An incubator grant co-sponsored by the Employment and Training Administration and the National Alliance of Workforce Boards, allowed Hoffman to proceed with discussions towards launching a ready-to-work pilot in Maine.

Dyer began designing a curriculum, often utilizing in-kind contributions from staff, as well as feedback garnered from employers participating in the Progressive Alliance for Careers and Training Project, funded by an earmark grant to Coastal Enterprises, Inc., which validated the notion that employers were looking for “soft” or “applied” skills.

The graduation on Friday is the 6th graduation that has been held in Lewiston-Auburn. In addition, other programs have been run in two other communities in Area III. Farmington has held two graduations of their own and Skowhegan had 10 WorkReady™ graduates complete their initial program, last May. Currently, two more pilots are getting set to launch in March, in both the Rumford area and Augusta. Funding for these pilots has been made possible by a grant from The Betterment Fund, secured through Maine’s Department of Education and Dyer.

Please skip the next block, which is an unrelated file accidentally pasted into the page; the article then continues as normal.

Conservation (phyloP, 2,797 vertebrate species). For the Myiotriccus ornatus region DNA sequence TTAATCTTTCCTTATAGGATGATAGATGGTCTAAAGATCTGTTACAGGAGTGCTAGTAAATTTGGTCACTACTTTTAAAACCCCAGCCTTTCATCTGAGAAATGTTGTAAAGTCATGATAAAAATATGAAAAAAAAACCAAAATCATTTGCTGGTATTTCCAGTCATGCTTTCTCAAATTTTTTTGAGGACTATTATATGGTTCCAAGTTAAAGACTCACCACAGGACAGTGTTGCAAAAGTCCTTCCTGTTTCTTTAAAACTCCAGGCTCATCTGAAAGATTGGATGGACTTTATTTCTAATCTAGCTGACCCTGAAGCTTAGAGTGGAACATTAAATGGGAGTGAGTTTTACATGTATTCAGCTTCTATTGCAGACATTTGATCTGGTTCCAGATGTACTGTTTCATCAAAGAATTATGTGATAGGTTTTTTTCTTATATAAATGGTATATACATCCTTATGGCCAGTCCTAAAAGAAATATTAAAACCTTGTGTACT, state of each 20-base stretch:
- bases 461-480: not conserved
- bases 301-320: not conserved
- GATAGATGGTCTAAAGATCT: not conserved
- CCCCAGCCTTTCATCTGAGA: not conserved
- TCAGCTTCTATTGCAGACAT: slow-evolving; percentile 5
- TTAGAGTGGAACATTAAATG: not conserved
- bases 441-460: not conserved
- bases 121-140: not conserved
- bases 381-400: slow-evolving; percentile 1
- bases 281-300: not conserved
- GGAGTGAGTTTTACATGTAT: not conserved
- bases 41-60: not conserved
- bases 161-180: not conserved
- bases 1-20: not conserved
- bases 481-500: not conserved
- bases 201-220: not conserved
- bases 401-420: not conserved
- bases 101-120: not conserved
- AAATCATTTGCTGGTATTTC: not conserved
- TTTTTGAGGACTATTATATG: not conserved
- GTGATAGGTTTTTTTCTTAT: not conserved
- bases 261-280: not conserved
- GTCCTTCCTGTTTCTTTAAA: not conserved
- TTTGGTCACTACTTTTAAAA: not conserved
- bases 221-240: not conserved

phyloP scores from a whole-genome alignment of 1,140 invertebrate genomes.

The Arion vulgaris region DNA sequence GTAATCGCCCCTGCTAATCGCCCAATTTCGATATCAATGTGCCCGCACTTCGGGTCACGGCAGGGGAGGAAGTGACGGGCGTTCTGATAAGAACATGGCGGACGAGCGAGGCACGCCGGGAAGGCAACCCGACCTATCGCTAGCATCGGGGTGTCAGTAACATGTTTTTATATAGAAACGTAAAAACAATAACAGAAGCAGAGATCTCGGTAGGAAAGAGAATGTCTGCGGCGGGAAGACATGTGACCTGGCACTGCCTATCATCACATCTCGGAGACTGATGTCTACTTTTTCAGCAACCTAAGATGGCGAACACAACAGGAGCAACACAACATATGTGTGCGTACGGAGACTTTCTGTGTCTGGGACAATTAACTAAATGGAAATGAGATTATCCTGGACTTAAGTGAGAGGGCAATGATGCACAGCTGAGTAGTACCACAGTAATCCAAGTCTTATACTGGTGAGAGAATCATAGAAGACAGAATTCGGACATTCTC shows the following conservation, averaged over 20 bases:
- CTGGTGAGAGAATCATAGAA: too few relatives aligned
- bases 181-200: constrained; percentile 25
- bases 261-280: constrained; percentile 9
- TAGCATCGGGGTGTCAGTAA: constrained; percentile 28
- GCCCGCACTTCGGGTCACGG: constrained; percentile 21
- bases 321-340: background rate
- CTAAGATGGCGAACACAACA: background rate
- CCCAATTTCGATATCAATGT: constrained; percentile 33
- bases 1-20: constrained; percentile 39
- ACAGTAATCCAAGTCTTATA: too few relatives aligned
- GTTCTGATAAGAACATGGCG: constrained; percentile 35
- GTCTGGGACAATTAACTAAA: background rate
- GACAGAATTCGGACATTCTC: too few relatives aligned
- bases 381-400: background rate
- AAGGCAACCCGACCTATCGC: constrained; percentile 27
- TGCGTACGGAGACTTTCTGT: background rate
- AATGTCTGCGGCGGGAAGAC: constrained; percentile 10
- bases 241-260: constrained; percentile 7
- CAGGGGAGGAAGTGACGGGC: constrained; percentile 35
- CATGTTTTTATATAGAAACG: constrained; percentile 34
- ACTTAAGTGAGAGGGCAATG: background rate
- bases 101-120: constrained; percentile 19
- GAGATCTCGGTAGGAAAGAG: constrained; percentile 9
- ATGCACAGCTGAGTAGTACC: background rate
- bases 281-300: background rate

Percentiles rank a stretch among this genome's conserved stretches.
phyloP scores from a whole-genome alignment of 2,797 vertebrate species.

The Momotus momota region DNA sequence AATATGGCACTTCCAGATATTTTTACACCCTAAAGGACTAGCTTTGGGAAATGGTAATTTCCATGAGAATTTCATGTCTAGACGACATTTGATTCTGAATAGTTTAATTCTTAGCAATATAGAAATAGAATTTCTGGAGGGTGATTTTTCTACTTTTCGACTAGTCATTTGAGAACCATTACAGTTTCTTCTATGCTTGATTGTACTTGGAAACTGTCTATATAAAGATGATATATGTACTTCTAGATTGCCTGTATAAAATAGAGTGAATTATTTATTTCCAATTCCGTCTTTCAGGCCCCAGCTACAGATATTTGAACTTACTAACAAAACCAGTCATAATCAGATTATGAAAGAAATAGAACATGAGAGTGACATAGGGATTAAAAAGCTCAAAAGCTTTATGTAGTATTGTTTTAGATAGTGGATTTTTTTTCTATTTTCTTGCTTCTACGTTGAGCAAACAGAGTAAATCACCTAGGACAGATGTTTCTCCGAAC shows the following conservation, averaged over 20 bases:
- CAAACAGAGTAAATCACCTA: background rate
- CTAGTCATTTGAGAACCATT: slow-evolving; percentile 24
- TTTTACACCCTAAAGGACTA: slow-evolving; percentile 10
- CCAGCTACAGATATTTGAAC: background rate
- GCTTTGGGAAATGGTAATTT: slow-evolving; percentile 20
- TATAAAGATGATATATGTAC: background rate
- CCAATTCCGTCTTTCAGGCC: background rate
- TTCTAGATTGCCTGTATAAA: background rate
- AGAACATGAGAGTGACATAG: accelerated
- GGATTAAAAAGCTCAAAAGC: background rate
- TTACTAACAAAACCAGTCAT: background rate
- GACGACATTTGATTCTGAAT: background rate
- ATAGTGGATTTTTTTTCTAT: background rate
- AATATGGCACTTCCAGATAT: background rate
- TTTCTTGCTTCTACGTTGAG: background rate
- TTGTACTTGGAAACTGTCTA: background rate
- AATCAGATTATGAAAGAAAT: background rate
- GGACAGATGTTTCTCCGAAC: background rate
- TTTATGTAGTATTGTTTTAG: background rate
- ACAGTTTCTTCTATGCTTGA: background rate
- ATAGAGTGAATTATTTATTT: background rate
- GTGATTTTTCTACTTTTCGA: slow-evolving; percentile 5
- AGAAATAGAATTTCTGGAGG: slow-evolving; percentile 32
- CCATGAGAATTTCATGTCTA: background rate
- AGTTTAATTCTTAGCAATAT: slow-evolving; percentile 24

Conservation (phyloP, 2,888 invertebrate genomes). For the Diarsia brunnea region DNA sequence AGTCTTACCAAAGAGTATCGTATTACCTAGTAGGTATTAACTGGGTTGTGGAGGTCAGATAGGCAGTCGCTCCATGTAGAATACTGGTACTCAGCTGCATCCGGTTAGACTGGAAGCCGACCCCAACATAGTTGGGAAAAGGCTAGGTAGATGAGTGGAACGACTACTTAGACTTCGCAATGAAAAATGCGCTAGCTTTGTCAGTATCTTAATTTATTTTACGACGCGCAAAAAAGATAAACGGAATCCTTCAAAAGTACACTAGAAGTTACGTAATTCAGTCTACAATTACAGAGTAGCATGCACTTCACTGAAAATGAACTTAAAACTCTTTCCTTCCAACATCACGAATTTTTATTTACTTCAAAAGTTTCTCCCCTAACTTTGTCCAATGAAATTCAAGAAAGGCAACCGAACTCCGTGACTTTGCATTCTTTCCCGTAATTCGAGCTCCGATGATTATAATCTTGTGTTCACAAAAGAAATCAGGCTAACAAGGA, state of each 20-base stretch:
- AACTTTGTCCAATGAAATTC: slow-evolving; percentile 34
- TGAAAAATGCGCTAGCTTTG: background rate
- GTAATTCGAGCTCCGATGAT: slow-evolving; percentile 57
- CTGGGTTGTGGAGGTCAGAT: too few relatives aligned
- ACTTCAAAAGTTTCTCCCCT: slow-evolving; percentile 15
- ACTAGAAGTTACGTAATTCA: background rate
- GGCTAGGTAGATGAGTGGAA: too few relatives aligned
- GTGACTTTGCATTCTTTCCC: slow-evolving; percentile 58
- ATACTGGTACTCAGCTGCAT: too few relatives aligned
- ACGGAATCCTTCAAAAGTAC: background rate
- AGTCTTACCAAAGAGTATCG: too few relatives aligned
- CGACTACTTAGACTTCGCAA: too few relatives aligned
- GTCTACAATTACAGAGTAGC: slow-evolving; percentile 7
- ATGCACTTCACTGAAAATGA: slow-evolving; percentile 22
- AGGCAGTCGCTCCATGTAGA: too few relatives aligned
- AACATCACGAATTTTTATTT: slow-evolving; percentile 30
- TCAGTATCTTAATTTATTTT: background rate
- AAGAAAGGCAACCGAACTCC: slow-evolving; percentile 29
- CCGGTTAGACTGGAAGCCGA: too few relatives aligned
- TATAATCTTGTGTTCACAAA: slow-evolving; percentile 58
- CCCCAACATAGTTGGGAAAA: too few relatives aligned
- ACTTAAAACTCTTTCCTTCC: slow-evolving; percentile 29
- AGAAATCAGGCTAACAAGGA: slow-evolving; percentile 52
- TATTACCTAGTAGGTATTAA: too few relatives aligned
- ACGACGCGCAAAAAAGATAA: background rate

[Lewiston Adult Ed Director, Rob Callahan greets graduates, partners and employers]

Since its first pilot offering in Lewiston, in May, 2006, the program has fanned out and currently, programs are being planned, by Maine’s three other workforce boards. The program now has a statewide steering committee, chaired by Dyer, with representation from all four workforce boards in Maine, as well as Adult Ed, the Maine Department of Corrections, the Maine Community College system, Coastal Enterprises, Inc., Maine Department of Labor, as well as the superintendent of schools, from MSAD 75, Mike Wilhelm.

While it is tempting to continue on, in an effort to impress, trumpeting the broad-based support that has been developed, including the support, both in-kind and with financial contributions coming from the business community and the United Way, in Androscoggin County, I think one of the graduates sums up the program best.